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Tuesday, March 23, 2010

Context, embarrassment and practise

Our new ECG machine arrived today and we decided to have a little play with it down stairs in the resus room, that was all fine til it came to actually trying the bugger out; Pommery not his real name) refused to be experimented on and Rubster and PiggyP (not their real names either) were not volunteering so in the end, for want of a gentleman, I said that I would do it. I'm very much a believer in being prepared and, knowing how easy it is for things to go drastically awry in this place, I thought we'd best try it out. I got up on to the couch and they attached the rather fetish looking leads around my ankles and wrists, the boys were all looking slightly sheepish... Next up were the chest leads, Rubster asked me if I could identify my fourth intercostal space, whilst trying to feel for something without looking - it was like I was suddenly something very strange in their midst. Next came the sticky suction cups - not exactly the most elegant (or indeed up to date) of devices, these little cups are filled with aqueous gel before being suctioned onto the skin, Rubster was still not looking where he was putting the things and looked like he was in a state of apoplectic embarrassment, he'd told me he couldn't apply the suckers properly unless I was " further exposed" and almost withered with embarrassment as I whipped off my under things and said "Well then, you best get on with it then". Even then he was fumbling somewhat as the six chest leads were applied in a very unusual fashion - I think he was afraid to touch me as the leads where nowhere near my costal margin and pretty much right across the left side of my chest - I'm not sure whether Rubster was just confused of paralysed with horror at a topless collegue. He couldn't get way quick enough to start the damned machine - the trace was twitching around all over the place as the left lateral lead kept popping itself off and needing to be reapplied.... My ECG reading, needless to say, was grossly abnormal - apparently I had atrial fibrillation! - I thought this was a summary lesson as to why it is best to apply the chest leads properly first time around and not go all coy and school boy. To set this all in context these guys are experienced paramedics, people who've worked on the roads in South Africa and Australia and in war zones in Iraq and Afghanistan - They've seen the worst of days - plenty of claret on the road and possibly up the walls - so why the confusion I wondered? Ladies - if you want to bring an empire down, forget the guns, apparently all you need to do is corner your male work mates and show them a slip of lace... They'll be quivering wrecks before you know it.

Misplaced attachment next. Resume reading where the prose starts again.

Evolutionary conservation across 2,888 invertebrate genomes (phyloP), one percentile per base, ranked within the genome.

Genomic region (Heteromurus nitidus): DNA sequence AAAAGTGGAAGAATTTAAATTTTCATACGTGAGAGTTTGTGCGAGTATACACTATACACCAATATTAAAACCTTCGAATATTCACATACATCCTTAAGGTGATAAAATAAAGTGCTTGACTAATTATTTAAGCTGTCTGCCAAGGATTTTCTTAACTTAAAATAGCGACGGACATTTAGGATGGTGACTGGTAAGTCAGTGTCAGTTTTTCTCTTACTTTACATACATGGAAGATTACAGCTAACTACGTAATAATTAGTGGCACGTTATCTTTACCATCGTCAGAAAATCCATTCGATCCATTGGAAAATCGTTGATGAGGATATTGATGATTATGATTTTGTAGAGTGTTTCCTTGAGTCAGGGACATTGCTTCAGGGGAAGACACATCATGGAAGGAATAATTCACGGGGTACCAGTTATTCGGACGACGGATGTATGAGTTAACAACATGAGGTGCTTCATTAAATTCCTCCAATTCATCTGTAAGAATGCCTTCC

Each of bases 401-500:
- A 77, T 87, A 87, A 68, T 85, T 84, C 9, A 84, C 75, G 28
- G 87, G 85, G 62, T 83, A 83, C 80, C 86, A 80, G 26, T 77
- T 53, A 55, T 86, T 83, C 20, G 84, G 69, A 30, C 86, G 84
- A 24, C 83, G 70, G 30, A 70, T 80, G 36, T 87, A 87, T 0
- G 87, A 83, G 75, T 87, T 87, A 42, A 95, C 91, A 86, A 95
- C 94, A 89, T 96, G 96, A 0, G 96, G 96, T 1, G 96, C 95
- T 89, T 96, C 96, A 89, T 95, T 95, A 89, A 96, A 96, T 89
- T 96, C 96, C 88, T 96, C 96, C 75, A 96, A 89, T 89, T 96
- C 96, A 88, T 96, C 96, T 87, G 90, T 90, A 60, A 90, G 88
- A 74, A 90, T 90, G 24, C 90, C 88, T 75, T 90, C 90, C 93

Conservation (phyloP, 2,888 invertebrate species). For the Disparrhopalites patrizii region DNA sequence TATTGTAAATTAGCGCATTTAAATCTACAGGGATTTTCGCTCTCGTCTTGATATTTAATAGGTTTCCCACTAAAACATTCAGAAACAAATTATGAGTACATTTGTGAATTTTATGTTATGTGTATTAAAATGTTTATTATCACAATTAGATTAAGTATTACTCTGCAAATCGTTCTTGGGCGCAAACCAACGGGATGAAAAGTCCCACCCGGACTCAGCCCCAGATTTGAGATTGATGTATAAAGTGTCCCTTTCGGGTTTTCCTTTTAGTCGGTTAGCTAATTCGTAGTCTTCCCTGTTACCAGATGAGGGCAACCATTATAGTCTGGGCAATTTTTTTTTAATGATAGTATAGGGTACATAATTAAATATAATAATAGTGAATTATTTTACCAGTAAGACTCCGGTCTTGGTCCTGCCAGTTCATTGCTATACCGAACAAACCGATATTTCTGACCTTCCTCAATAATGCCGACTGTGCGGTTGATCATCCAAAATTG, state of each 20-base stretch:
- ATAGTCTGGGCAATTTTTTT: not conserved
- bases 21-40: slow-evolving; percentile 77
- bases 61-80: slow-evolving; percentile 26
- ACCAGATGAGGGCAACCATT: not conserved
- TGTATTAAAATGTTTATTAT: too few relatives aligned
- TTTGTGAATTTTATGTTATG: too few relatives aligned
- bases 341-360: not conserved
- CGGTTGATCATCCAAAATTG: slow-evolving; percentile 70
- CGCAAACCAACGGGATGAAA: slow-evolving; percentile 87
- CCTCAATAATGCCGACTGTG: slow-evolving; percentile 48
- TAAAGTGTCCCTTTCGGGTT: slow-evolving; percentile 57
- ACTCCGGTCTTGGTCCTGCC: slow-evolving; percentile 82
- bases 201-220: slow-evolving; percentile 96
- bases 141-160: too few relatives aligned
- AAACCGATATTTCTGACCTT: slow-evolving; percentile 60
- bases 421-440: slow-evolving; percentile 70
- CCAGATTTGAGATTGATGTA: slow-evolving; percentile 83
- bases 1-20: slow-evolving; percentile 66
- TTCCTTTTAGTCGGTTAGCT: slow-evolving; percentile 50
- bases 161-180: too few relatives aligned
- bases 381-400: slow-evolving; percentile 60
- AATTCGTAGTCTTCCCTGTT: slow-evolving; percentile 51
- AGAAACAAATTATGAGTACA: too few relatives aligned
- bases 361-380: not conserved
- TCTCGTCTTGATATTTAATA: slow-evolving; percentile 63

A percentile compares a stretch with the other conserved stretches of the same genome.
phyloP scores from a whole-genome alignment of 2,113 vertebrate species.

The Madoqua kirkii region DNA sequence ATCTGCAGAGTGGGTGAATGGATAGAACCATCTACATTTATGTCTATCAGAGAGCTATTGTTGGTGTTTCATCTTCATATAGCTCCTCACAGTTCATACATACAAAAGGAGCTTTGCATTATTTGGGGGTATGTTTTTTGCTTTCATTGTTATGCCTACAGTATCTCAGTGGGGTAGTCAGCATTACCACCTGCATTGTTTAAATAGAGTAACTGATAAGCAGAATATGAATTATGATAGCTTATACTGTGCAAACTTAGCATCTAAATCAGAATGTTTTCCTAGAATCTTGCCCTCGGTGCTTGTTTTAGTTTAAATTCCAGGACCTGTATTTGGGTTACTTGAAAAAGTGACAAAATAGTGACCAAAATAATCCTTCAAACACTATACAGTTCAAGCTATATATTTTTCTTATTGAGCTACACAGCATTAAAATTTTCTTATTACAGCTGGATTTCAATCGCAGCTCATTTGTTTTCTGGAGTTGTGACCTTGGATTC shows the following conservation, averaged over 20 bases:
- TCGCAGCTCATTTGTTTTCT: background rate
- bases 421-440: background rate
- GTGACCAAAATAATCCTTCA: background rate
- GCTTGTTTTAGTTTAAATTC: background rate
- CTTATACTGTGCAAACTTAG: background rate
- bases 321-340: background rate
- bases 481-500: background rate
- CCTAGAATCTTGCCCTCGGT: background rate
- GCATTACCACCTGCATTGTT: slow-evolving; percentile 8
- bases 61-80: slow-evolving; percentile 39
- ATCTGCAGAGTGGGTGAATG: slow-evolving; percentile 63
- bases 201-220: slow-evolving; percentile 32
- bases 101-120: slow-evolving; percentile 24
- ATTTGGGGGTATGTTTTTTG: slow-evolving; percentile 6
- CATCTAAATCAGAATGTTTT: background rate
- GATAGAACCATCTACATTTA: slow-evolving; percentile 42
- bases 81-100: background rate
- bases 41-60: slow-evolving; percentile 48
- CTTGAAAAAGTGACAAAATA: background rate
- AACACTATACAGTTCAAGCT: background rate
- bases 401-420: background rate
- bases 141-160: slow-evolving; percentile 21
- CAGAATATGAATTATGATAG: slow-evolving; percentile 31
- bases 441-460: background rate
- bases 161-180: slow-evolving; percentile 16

It was just then that I understood the powerful psychological weapon of having a petite woman torturer when trying to bust a detainee - I'm told that a bloke can withstand a bitter beating and remain mentally intact when faced by a man but that the absolute loss of power and hope that goes with being interrogated by a woman holding all the power is just too much and they crack.

Later, I head for Karte se - it's the usual scenario - I am with Mazar our driver and we are chatting about stuff - I've a map to guide us but still we are not sure - it's usual here to get close and then to ring your host and get their Afghan guard to describe how to go the last part of the way to the house - nothing is marked here so you could be driving round many a street looking and looking, houses are all behind walls or high metal fences so you can't really peer into windows either. This evening was a novel one as we got as far as Pol e Sarc, a couple of calls later and we were really none the wiser - I am tired so I leave it all to Mazar and am amused when the guard turns up on his bicyle to guide us in - it turns out that we are still quite some way away from the house and it's a comical scene with our bicyle lead escort, a skinny Afghan on the de rigeur bike, wobbling his way through the heavy traffic to guide us in. one and a half hours late; I finally make it to dinner :)

Dinner is with a lovely family from the US who have two kids in school here. The house is full of toys and they even have a really cool McDonald's Happy Meal star wars toy of Wicket the Ewok. there are a number of families who have chosen to bring their kids with them and there are a couple of expat schools here in Kabul for the kids to go to. Some people might consider it a little crazy to bring the kids out here but from what I can see the kids I've met have amazing parents, dedicated and committed to stay for the long term, would not consider it to be right for the family to be apart. The kids are wise and adventurous, speak several languages and, as only children can do, broker a street diplomacy, live and see the real life of the inhabitants playing football in the street hanging out with their Afghan friends.

Later on the way home, Mazar knowing how much I like dogs, slows down whenever we are passing some of the street dogs who stray along on the roads at night - there are plenty of them and it's a slow drive home.

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